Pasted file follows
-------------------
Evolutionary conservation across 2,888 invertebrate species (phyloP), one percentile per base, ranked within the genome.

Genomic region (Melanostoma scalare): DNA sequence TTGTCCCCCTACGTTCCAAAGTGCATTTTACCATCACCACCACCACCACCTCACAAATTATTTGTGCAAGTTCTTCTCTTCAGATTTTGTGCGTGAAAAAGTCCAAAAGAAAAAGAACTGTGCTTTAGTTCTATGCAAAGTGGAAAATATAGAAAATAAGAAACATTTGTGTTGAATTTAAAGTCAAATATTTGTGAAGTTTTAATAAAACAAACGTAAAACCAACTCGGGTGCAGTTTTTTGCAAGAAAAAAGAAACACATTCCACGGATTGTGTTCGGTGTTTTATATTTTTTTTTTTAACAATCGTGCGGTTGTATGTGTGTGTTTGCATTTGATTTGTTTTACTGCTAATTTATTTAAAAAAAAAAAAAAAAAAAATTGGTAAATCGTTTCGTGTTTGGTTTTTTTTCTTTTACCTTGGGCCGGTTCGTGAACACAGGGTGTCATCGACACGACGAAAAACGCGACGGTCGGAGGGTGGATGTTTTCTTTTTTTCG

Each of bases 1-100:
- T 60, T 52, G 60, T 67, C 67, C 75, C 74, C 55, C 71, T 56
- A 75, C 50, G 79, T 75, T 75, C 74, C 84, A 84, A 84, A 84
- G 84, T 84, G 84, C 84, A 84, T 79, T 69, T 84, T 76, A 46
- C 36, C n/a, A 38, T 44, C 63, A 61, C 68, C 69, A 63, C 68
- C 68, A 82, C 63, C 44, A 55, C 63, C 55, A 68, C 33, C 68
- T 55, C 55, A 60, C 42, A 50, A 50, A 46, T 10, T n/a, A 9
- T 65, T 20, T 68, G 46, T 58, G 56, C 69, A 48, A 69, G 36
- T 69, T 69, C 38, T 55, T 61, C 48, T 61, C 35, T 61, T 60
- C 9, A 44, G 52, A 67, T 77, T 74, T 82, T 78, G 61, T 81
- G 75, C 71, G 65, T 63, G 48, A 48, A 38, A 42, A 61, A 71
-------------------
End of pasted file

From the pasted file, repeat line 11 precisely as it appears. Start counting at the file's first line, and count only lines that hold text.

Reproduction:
- T 69, T 69, C 38, T 55, T 61, C 48, T 61, C 35, T 61, T 60